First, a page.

In conclusion, Lefébure and colleagues provide novel and welcome evidence supporting a 'neutralist' hypothesis of genome size evolution without the need to invoke an adaptive component. Methodologically, the study cautions against the common use of polymorphism-based estimates of Ne which are often obfuscated by transitory demographic change. Instead, alternative measures of selection efficacy linked to long-term population size may serve as better predictors of genome size. We hope that this study will stimulate additional work testing the link between Ne and genome size variation in other taxonomical groups [8-9]. Using genome sequences instead of the transcriptome approach applied here may concomitantly further our understanding of the molecular mechanisms underlying genome size change.


[1] Thomas, CA Jr. 1971. The genetic organization of chromosomes. Annual Review of Genetics 5: 237–256. doi: 10.1146/

[2] Ågren JA, Greiner S, Johnson MTJ, Wright SI. 2015. No evidence that sex and transposable elements drive genome size variation in evening primroses. Evolution 69: 1053–1062. doi: 10.1111/evo.12627

[3] Bast J, Schaefer I, Schwander T, Maraun M, Scheu S, Kraaijeveld K. 2016. No accumulation of transposable elements in asexual arthropods. Molecular Biology and Evolution 33: 697–706. doi: 10.1093/molbev/msv261

[4] Lynch M. 2007. The Origins of Genome Architecture. Sinauer Associates.

[5] Lynch M, Bobay LM, Catania F, Gout JF, Rho M. 2011. The repatterning of eukaryotic genomes by random genetic drift. Annual Review of Genomics and Human Genetics 12: 347–366. doi: 10.1146/annurev-genom-082410-101412

[6] Lynch M, Conery JS. 2003. The origins of genome complexity. Science 302: 1401–1404. doi: 10.1126/science.1089370

[7] Lefébure T, Morvan C, Malard F, François C, Konecny-Dupré L, Guéguen L, Weiss-Gayet M, Seguin-Orlando A, Ermini L, Der Sarkissian C, Charrier NP, Eme D, Mermillod-Blondin F, Duret L, Vieira C, Orlando L, and Douady CJ. 2017. Less effective selection leads to larger genomes. Genome Research 27: 1016-1028. doi: 10.1101/gr.212589.116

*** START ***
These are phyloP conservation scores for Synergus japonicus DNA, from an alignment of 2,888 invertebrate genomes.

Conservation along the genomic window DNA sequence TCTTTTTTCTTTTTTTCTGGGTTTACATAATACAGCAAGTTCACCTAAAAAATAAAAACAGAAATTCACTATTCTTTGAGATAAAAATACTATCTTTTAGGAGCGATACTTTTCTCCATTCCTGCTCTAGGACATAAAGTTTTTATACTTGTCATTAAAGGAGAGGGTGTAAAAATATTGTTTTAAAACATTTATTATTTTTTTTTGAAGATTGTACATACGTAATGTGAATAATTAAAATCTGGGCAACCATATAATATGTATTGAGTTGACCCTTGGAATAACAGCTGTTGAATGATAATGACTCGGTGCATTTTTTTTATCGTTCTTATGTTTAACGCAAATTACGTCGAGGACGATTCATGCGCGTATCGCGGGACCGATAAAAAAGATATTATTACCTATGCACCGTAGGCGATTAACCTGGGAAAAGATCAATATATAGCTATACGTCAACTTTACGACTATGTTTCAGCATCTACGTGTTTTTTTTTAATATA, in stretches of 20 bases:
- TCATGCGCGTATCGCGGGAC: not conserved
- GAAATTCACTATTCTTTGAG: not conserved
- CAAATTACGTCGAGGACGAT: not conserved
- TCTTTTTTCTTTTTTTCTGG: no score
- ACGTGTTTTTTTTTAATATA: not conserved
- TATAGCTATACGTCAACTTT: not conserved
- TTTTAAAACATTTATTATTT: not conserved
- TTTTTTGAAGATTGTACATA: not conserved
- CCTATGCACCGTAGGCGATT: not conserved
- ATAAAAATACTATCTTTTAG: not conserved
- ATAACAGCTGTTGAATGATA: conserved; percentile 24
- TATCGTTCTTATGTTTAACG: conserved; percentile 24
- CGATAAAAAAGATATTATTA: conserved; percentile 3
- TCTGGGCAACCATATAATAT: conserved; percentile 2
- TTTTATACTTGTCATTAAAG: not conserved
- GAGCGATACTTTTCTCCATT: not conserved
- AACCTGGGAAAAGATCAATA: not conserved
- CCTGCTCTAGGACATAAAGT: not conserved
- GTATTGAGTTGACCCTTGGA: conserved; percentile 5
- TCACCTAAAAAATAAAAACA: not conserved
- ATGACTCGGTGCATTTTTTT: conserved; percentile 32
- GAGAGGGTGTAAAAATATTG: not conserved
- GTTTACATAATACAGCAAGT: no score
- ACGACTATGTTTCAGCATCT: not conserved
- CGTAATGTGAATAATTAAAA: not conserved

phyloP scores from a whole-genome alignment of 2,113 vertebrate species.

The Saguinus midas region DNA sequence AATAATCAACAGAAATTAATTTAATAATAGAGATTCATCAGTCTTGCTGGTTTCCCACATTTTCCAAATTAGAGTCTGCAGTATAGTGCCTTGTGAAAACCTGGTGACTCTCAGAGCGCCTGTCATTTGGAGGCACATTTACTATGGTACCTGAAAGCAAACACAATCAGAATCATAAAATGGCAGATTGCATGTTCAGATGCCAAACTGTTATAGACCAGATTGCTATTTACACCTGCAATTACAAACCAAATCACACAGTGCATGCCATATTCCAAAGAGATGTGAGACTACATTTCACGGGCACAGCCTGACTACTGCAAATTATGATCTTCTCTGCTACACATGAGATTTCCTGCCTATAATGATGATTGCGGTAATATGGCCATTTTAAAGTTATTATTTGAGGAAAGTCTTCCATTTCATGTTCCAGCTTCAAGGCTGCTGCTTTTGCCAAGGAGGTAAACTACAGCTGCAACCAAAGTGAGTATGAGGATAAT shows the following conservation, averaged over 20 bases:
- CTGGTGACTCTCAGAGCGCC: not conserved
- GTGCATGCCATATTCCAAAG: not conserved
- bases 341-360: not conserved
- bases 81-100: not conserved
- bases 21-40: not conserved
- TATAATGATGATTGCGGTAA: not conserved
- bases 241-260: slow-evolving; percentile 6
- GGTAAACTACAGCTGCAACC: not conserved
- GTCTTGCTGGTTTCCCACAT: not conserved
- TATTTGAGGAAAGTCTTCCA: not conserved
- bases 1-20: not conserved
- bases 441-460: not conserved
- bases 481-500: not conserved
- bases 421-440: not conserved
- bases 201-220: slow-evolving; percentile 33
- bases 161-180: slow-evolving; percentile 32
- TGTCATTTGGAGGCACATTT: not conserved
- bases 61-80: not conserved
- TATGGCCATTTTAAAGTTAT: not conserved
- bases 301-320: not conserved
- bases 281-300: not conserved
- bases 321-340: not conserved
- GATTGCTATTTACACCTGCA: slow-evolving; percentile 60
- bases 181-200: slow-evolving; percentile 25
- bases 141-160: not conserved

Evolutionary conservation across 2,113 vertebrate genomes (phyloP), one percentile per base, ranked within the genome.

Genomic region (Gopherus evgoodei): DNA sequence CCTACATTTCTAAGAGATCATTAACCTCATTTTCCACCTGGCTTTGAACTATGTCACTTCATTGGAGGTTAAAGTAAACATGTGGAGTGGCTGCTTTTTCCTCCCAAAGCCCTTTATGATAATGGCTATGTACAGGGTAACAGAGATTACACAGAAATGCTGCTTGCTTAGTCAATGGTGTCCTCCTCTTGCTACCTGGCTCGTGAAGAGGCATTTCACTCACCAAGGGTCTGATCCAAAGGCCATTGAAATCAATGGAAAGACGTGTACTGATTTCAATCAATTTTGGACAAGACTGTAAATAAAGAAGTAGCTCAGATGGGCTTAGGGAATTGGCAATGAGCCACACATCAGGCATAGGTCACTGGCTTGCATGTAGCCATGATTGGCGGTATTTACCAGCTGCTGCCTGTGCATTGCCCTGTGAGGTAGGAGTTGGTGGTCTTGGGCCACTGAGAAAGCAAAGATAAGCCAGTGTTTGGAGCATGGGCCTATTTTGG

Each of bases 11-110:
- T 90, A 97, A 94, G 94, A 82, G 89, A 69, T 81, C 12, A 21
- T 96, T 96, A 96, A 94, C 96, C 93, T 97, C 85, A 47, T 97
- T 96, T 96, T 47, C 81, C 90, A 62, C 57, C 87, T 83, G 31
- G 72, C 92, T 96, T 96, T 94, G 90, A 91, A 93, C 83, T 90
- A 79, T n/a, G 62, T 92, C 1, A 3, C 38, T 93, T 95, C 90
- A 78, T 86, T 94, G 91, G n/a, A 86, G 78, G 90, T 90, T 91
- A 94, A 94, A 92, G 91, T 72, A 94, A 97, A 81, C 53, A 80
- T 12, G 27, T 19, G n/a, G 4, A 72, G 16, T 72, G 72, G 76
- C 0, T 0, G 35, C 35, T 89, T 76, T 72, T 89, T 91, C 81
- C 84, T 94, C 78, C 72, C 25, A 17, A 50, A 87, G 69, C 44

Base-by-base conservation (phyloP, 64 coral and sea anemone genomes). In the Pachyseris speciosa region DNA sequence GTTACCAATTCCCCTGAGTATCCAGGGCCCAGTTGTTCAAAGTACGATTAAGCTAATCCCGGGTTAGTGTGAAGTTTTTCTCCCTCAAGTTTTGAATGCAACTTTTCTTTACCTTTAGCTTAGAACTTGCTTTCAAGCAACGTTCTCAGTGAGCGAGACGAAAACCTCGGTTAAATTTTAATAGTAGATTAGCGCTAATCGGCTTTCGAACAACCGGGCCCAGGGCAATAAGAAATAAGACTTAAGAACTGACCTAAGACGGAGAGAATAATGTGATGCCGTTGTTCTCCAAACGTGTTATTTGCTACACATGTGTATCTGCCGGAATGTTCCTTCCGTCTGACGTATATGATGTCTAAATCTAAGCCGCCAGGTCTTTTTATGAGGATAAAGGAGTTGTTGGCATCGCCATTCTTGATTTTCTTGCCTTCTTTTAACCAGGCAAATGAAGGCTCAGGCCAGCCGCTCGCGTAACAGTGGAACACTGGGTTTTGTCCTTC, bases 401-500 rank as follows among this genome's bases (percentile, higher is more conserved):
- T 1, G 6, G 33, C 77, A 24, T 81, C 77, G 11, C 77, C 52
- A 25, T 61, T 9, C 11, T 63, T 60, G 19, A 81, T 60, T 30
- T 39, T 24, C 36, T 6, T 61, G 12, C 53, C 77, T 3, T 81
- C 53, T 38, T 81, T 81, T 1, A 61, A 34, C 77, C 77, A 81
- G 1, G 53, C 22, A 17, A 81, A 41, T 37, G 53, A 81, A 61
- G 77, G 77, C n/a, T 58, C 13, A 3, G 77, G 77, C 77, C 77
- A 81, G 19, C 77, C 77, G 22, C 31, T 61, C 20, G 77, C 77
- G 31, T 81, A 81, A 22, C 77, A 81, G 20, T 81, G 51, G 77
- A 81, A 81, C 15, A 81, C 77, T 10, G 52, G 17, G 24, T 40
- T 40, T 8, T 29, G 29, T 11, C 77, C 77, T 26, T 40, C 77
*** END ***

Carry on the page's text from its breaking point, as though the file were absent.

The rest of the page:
[8] Lower SS, Johnston JS, Stanger-Hall KF, Hjelmen CE, Hanrahan SJ, Korunes K, Hall D. 2017. Genome size in North American fireflies: Substantial variation likely driven by neutral processes. Genome Biolology and Evolution 9: 1499–1512. doi: 10.1093/gbe/evx097

[9] Sessegolo C, Burlet N, Haudry A. 2016. Strong phylogenetic inertia on genome size and transposable element content among 26 species of flies. Biology Letters 12: 20160407. doi: 10.1098/rsbl.2016.0407

Less effective selection leads to larger genomesTristan Lefébure, Claire Morvan, Florian Malard, Clémentine François, Lara Konecny-Dupré, Laurent Guéguen, Michèle Weiss-Gayet, Andaine Seguin-Orlando, Luca Ermini, Clio Der Sarkissian, N. Pierre Charrier, David Eme, Florian Mermillod-Blondin, Lau...The evolutionary origin of the striking genome size variations found in eukaryotes remains enigmatic. The effective size of populations, by controlling selection efficacy, is expected to be a key parameter underlying genome size evolution. However...Evolutionary Theory, Genome Evolution, Molecular Evolution, Population Genetics / GenomicsBenoit Nabholz2017-09-08 09:39:23 View
18 Dec 2017
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Co-evolution of virulence and immunosuppression in multiple infections

Two parasites, virulence and immunosuppression: how does the whole thing evolve?

Recommended by based on reviews by 2 anonymous reviewers

How parasite virulence evolves is arguably the most important question in both the applied and fundamental study of host-parasite interactions. Typically, this research area has been progressing through the formalization of the problem via mathematical modelling. This is because the question is a complex one, as virulence is both affected and affects several aspects of the host-parasite interaction. Moreover, the evolution of virulence is a problem in which ecology (epidemiology) and evolution (changes in trait values through time) are tightly intertwined, generating what is now known as eco-evolutionary dynamics. Therefore, intuition is not sufficient to address how virulence may evolve.
In their classical model, Anderson and May [1] predict that the optimal virulence level results from a trade-off between increasing parasite load within hosts and promoting transmission between hosts. Although very useful and foundational, this model incurs into several simplifying assumptions. One of the most obvious is that it considers that hosts are infected by a single parasite strain/species. Some subsequent models have thus accounted for multiple infections, generally predicting that this will select for higher virulence, because it increases the strength of selection in the within-host compartment.